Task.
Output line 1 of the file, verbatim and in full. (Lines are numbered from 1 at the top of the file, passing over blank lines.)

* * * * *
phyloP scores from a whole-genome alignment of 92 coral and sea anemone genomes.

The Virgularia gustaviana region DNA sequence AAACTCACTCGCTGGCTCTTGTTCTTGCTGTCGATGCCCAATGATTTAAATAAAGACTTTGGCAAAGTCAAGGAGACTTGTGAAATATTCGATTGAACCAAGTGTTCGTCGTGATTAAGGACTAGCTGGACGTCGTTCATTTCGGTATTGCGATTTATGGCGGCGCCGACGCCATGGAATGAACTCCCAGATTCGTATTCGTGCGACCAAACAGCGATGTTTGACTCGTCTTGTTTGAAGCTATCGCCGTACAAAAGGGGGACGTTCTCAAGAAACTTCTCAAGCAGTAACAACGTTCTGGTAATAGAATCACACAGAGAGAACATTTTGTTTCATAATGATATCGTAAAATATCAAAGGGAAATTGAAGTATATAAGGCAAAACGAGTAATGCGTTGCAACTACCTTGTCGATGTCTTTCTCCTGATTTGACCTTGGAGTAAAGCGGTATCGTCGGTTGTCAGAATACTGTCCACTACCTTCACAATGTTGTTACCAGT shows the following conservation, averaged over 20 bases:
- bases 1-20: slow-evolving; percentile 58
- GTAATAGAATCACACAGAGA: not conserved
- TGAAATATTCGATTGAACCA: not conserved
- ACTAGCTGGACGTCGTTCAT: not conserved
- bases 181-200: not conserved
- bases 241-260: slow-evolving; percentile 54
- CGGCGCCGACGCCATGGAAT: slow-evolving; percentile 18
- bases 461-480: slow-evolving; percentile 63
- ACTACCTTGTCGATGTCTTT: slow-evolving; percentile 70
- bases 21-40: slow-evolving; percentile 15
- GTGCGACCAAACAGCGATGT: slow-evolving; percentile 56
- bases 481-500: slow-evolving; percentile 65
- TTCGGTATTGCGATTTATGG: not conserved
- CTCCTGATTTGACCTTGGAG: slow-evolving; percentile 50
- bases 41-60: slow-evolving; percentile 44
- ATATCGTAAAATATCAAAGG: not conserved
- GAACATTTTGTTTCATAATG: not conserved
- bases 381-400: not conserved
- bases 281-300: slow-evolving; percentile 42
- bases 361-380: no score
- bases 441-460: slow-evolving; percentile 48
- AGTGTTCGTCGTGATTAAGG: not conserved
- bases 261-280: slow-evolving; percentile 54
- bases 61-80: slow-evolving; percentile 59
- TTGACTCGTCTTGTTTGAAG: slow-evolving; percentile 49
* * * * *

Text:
phyloP scores from a whole-genome alignment of 92 coral and sea anemone genomes.